Ortanique tangor

Citrus × aurantium var. chrysocarpa

CRC 3368
PI 539243
VI 343


Received as budwood from Ted Frolich, UCLA, 1960.


Ortanique is a natural tangor that was discovered in Jamaica. The name is a combination of “or” for orange, “tan” for tangerine, and “ique” for unique.

Rootstocks of accession

Carrizo citrange, C-35 citrange

Season of ripeness at Riverside

February to April

Notes and observations

The medium-sized tree is dense, and round in form. The fruit is medium in size, obovate in shape, and has a pebbled, dark orange rind. The flesh is orange-colored, tender, and exceptionally juicy. When cross-pollinated, the fruit is seedy. The flavor is rich and sweet. Ortanique is usually late in maturity, and the fruit holds very well on the tree.

Description from The Citrus Industry Vol. 1 (1967)

"Fruit large (very large for mandarin), very broadly obovoid to slightly oblate to almost subglobose; base evenly rounded or tapering to low, shallowly furrowed neck or collar; apex flattened or with shallow depression and sometimes with small protruding navel; areole evident though not prominent.  Rind thin, leathery, rather tightly adherent but peelable; surface smooth but finely pitted, glossy; color bright yellowish-orange at maturity.  Segments 10 to 12; axis solid to semi-open.  Flesh orange-colored; juicy; flavor rich and distinctive.  Seeds average about 10, plump, with white cotyledons, and polyembryonic.  Late midseason in maturity and holds well on tree.

Tree moderately vigorous, medium-large, spreading and drooping, almost thornless, with slender branchlets; dense foliage consists of medium-sized leaves with narrowly winged petioles.

The origin of this attractive and promising variety is unknown, but Ortanique is reported (Anonymous, 1963) to be an old chance seedling that came to the attention of C. P. Jackson of Chellaston, Mandeville, Jamaica, in 1920.  He is said to have grown 130 seedlings from it, of which about 40 per cent resembled the parent fruits, and to have selected those which he considered best.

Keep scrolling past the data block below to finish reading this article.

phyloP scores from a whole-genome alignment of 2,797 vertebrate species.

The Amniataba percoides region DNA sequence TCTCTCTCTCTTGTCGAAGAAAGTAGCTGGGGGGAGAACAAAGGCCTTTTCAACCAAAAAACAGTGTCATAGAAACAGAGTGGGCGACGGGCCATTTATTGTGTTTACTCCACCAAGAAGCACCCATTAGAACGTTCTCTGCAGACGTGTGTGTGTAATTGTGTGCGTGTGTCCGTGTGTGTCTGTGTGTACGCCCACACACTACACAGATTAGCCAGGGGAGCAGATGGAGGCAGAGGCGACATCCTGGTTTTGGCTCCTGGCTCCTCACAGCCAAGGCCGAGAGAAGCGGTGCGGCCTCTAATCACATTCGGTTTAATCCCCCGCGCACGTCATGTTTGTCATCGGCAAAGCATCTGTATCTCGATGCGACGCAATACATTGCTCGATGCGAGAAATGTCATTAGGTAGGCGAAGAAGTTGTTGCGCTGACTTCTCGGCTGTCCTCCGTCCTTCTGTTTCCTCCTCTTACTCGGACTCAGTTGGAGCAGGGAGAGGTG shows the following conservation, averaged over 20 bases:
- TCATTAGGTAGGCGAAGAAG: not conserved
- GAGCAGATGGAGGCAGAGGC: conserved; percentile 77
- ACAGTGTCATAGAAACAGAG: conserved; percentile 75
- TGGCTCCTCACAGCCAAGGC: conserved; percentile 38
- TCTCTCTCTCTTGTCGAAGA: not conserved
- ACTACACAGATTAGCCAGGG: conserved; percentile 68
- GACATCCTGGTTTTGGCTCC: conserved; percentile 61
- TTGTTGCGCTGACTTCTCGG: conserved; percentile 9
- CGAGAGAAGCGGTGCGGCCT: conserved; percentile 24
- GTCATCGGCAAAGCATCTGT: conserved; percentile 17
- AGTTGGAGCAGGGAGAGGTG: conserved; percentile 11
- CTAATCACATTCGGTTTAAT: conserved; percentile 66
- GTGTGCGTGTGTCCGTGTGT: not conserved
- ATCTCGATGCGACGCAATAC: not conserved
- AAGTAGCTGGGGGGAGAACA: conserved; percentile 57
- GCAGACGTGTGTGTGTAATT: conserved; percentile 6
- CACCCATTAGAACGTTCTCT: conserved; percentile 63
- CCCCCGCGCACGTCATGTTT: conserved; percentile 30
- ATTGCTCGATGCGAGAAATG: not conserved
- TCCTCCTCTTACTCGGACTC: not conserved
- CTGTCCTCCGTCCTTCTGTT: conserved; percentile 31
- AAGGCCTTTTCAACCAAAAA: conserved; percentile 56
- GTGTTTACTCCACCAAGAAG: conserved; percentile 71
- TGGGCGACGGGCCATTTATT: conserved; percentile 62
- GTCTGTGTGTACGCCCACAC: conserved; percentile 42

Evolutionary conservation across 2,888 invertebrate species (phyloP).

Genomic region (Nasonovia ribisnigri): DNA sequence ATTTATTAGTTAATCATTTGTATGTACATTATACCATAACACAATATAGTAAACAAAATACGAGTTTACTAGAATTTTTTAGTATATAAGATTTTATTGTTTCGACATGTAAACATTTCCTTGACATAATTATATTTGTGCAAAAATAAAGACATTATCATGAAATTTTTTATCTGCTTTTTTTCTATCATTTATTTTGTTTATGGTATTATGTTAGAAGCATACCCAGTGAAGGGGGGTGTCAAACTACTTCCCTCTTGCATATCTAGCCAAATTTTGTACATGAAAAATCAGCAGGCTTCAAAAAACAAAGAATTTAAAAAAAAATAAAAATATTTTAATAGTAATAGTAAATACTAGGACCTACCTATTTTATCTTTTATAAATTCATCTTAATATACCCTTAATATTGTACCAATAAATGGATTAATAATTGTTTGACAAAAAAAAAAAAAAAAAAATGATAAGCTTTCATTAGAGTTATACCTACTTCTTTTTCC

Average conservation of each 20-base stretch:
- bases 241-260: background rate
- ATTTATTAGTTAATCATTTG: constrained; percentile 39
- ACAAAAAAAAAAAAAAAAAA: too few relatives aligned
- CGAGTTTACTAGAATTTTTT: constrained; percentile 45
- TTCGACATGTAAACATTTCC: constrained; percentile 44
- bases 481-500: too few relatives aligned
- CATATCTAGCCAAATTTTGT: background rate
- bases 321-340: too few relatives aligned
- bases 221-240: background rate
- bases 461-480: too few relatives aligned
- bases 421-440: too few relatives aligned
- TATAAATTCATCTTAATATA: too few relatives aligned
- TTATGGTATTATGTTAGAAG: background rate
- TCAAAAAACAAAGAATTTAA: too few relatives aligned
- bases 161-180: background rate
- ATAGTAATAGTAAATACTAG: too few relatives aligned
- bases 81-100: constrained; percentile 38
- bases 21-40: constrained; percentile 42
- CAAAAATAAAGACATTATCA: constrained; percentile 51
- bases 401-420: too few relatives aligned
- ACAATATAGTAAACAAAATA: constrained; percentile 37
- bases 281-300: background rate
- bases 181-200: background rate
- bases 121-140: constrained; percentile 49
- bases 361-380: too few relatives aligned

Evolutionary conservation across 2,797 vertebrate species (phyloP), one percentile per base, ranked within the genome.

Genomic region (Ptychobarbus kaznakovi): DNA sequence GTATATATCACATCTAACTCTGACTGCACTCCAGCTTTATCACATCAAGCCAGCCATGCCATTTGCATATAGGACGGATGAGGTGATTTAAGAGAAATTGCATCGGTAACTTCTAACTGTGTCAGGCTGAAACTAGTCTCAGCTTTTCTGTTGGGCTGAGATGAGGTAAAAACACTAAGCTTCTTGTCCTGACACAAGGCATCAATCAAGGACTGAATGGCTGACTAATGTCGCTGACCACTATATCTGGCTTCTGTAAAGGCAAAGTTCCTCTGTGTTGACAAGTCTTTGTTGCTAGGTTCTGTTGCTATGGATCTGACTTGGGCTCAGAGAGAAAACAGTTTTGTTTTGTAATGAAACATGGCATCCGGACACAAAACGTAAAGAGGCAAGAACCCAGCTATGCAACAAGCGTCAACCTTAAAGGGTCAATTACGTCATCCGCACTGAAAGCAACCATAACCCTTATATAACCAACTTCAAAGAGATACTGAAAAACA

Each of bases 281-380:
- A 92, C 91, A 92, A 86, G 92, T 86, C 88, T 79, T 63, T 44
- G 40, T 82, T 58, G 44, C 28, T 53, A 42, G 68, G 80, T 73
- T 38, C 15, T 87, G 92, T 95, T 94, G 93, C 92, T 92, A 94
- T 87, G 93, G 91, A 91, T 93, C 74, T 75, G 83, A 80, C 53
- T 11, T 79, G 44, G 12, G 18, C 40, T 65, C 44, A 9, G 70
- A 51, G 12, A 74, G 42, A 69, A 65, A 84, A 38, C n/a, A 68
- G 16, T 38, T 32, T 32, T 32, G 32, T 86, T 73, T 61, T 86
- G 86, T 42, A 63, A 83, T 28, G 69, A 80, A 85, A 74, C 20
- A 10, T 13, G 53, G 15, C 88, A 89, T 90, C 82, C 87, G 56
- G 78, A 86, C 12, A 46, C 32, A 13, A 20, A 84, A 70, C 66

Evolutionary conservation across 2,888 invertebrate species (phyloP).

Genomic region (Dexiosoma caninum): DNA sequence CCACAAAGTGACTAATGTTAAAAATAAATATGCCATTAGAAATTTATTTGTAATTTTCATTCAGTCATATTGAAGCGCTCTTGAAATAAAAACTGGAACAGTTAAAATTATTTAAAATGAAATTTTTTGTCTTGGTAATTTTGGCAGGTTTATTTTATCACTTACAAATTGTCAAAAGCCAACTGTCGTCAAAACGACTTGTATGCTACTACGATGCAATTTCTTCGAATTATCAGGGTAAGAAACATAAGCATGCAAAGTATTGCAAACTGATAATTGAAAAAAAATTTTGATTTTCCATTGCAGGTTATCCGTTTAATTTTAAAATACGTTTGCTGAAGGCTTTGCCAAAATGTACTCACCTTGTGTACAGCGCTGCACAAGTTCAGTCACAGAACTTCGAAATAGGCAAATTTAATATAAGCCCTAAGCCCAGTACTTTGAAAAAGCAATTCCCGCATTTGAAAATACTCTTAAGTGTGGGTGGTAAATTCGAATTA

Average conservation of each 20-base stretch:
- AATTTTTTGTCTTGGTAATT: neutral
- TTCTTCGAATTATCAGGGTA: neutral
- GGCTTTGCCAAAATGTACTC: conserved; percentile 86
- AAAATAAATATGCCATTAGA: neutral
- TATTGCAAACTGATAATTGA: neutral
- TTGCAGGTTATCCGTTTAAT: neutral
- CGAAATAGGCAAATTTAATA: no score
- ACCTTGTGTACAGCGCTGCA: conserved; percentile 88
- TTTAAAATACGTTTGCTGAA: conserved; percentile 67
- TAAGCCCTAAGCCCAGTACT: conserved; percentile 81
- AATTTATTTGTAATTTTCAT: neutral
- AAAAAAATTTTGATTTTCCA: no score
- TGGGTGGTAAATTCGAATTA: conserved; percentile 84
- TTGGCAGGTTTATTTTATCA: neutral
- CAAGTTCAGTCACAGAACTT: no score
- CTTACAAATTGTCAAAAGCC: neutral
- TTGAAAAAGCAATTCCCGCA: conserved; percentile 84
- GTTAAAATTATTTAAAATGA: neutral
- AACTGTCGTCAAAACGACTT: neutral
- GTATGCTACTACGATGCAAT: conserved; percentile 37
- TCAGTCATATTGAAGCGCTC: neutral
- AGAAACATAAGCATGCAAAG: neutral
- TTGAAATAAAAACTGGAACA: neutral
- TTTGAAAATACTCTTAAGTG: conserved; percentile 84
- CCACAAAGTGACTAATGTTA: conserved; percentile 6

Because of the presence of wild orange and so-called tangerine trees in the vicinity of the original tree and the distinctive features of the fruit, it was considered to be a natural tangor and was given the name Ortanique by H. H. Cousins, a former Director of Agriculture.  The name was a synthesis coined from or(ange), tan(gerine), and (un)ique.  The present clone probably represents a nucellar seedling of the parent tree.  It is worth noting that two other high quality, mandarin-like varieties—Temple and Ugli—are believed to have originated as wild chance seedlings in Jamaica.

Although Ortanique early gained popularity in the local markets, it was not planted much until comparatively recently when small shipments to Canada and Great Britain received favorable market reactions and brought high prices.  Acreage was said to be approximately 2,000 in 1964 when about 1,200 acres were six years old or less.  The Jamaica Citrus Growers' Association reported that its handlings increased from 22,246 field boxes in 1960-61 to 73,616 boxes in 1962-63 and were expected to reach 250,000 boxes by 1967."


Commercially available in California through the Citrus Clonal Protection ProgramClick here to order budwood.

USDA Germplasm Resources Information Network page for Ortanique tangor



Photos by David Karp and Toni Siebert, CVC.
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